Snowden fallout: India’s meow, Brazil’s roar
confirmation from journalists working with Snowden that India was
a prime victim caught in the crosshairs of the NSA’s megalithic
data-sweeping operations did not deter Prime Minister Manmohan
Singh from visiting Washington and keeping his date with
President Barack Obama on September 27.
India’s phlegmatic take is the antithesis of the mass indignation in Brazil when it became known that the NSA had been snooping into emails and phone conversations of the commanding heights of its economic and political institutions. A nationalistic wave of disgust propelled President Dilma Rousseff to go to the extent of canceling her scheduled state visit to the US, demanding an unqualified apology from Obama, and lambasting the US for violation of human rights, privacy and international law in front of the UN General Assembly.
Rousseff called a spade a spade and snubbed Obama without mincing words. It was an act of international bravado and regional leadership that steeled the spine of Latin America, which has been seething against Washington’s imperious tampering of airspace permissions for Bolivian President Evo Morales and Venezuelan President Nicolas Maduro. The Bolivians have condemned European “aggression” at the behest of America and are threatening to sue the US for “crimes against humanity,” while the Venezuelans have kept up a steady verbal barrage against Washington’s “crazy provocations.”
Ecuador has initiated discussions among the 12-member Union of South American Nations (UNASUR), which includes Brazil, to work on a new multilateral Internet defense system that would protect the entire Latin American region against US hacking and espionage. Collective regional action, which is advanced in South America despite plurality in ideology and regime type, has found its newest cohesive cause— halting the American ‘Snooperman’ juggernaut.
Stoic or strategic?
However, the fire and brimstone of the Latin Americans did not infect India one bit. On the eve of the third summit meeting with Obama since 2009, Singh’s endorsement of a “global strategic partnership” between India and the US sounded as though Snowden’s undeniable bombshells were bad dreams that New Delhi had long ago forgotten and forgiven.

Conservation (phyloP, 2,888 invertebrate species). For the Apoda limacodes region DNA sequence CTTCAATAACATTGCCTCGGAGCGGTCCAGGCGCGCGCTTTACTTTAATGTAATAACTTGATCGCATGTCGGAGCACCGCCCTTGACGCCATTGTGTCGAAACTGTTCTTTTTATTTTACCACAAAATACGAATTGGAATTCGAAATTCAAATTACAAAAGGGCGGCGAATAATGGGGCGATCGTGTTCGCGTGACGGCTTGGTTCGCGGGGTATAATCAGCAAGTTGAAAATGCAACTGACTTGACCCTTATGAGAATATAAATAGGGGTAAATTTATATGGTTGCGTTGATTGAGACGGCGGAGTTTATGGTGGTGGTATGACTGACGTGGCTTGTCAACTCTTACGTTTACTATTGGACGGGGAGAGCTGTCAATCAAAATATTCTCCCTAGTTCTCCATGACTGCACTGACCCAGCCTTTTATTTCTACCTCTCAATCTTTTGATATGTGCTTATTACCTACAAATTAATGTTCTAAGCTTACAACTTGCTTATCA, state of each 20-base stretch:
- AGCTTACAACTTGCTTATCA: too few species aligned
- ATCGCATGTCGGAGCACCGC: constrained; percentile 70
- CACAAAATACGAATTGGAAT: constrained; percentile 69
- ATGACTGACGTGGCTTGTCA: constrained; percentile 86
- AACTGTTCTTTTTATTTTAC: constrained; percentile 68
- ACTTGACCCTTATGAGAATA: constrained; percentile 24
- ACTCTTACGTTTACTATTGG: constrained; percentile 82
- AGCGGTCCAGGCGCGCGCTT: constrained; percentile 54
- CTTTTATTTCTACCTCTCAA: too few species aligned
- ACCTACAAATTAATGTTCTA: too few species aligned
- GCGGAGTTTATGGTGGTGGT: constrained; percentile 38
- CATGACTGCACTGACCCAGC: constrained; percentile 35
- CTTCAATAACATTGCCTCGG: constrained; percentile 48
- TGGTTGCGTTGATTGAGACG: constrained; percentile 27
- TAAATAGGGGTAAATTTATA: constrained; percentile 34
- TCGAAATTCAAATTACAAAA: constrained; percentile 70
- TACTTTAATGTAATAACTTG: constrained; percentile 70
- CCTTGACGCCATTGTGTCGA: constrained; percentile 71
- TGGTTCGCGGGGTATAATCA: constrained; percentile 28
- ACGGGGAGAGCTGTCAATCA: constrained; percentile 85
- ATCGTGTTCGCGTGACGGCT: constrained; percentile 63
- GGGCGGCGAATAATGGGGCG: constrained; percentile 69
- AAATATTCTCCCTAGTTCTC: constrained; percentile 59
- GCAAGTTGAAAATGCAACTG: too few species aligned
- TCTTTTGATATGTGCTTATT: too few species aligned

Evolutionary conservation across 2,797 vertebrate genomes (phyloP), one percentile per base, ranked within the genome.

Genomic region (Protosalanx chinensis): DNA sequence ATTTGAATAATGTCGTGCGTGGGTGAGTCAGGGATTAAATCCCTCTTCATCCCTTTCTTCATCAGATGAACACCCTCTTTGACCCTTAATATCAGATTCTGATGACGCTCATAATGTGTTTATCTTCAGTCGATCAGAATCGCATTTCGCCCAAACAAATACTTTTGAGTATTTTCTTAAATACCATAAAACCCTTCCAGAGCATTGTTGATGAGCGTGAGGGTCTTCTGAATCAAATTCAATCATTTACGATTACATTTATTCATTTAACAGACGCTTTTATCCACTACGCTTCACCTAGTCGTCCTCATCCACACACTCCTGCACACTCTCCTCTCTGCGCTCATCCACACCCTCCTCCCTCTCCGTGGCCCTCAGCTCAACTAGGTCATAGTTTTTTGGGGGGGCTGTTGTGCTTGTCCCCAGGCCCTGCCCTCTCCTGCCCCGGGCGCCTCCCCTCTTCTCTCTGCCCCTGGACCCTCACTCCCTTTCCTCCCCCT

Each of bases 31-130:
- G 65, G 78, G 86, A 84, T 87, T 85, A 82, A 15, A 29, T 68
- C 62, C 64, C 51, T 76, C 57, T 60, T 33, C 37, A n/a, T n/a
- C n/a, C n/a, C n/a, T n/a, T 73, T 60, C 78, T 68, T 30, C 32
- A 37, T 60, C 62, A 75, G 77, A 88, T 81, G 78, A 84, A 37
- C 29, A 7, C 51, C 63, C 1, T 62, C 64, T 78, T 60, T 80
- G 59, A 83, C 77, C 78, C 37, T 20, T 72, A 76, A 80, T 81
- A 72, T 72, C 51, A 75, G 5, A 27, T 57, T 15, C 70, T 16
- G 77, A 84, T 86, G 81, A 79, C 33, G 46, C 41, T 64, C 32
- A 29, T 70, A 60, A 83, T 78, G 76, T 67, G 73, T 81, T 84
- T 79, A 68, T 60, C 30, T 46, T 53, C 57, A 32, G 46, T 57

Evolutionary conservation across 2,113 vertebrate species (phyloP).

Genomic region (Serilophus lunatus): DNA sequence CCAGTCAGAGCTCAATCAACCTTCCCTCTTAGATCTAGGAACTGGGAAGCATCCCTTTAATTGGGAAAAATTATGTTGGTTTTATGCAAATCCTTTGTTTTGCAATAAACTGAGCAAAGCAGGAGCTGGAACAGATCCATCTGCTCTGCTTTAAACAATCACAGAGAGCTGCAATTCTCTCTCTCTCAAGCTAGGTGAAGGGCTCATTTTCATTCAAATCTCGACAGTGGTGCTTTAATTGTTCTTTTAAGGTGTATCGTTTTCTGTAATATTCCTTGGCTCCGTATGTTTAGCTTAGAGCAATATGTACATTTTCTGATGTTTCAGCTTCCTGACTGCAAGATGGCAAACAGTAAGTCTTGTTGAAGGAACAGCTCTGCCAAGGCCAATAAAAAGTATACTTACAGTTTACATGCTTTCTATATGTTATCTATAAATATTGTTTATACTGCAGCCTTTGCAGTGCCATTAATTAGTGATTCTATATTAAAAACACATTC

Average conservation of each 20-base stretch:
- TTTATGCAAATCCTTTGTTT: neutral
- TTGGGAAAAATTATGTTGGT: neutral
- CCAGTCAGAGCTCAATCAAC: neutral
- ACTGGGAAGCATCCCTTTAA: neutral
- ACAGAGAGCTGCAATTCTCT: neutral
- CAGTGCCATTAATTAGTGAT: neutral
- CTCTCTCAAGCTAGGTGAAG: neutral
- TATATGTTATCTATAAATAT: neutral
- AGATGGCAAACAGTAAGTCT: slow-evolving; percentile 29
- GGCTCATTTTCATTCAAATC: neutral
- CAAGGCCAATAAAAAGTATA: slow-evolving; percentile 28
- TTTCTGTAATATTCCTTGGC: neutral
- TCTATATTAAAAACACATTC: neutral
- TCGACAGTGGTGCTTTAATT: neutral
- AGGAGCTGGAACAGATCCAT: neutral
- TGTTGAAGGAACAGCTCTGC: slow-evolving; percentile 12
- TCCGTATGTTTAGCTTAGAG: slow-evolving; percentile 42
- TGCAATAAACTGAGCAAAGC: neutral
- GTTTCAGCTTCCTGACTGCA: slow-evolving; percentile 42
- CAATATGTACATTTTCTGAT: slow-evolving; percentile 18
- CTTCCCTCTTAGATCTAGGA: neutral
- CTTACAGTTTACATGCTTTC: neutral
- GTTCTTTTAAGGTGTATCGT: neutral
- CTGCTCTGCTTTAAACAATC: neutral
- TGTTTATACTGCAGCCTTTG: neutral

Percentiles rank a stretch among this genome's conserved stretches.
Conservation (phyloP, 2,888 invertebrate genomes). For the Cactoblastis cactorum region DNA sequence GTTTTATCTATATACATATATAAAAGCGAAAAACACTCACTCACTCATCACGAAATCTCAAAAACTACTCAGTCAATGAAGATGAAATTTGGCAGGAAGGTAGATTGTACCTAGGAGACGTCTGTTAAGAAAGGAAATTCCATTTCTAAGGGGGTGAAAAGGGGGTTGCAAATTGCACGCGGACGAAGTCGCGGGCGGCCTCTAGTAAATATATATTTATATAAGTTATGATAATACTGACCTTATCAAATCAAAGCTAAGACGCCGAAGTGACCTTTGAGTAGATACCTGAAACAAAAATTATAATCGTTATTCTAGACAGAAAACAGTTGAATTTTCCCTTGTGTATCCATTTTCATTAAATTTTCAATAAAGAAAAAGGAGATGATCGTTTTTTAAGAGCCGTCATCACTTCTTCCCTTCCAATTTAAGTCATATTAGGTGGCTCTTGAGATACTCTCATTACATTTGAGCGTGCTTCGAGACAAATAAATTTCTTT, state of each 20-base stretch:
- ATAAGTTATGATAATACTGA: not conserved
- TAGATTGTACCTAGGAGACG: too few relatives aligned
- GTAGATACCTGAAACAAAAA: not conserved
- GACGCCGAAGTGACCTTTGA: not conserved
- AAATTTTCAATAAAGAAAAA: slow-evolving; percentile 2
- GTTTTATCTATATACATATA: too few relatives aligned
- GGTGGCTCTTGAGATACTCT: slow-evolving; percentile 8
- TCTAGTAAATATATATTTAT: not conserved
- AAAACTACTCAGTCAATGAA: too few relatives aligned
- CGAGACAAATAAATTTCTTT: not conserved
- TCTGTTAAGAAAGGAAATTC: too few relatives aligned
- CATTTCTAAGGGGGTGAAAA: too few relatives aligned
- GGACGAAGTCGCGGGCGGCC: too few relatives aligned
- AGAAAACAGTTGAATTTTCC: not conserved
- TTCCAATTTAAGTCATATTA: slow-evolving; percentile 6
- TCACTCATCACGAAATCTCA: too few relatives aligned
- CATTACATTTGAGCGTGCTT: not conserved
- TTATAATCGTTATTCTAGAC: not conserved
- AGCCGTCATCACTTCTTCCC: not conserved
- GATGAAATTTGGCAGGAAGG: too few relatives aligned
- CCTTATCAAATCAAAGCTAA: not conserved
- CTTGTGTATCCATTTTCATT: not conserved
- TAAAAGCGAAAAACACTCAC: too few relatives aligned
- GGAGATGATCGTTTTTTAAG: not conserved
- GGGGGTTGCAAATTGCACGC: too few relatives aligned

Indian officials have downplayed media disclosures based on Snowden’s leaks that show US intelligence agencies planted bugging devices in Indian diplomatic missions in Washington and New York. The nonchalant refrain in New Delhi is that such spying is part and parcel of standard, tacitly accepted practice that every host nation with technical abilities does to foreign missions on its soil.
Yet, ever since the Snowden earthquake erupted earlier this year, one hard reality stares at India: that it was the fifth most spied-upon nation under the NSA’s top-secret PRISM and Boundless Informant programs. Brazil and Russia were actually further down the list than India. Snowden’s American journalist associate, Glenn Greenwald, told an Indian newspaper that India was in the US’s top five target list (behind Iran, Pakistan, Jordan and Egypt) because it is “an increasingly important country in virtually every realm: economic, political, diplomatic and military.” He added that the NSA’s stealing of metadata and specific contents of e-mail systems and phone calls is “a question of power” and gives the US government relative bargaining advantage with a rising state such as India.
The deafening silence in the Indian establishment toward what is
obviously a strategic foreign threat to the confidentiality of
its public and private communications could be construed as
quietly conceding that India is bound to be the object of
external prying eyes due to its rising global profile. India’s
foreign policy bureaucracy is schooled in traditional realpolitik
mores which accept certain immoral and illegal actions that are
routinely permitted under the garb of statecraft. As one unnamed
official said to an Indian newspaper coolly, whatever the NSA
does is unsurprisingly common and “as good as your technology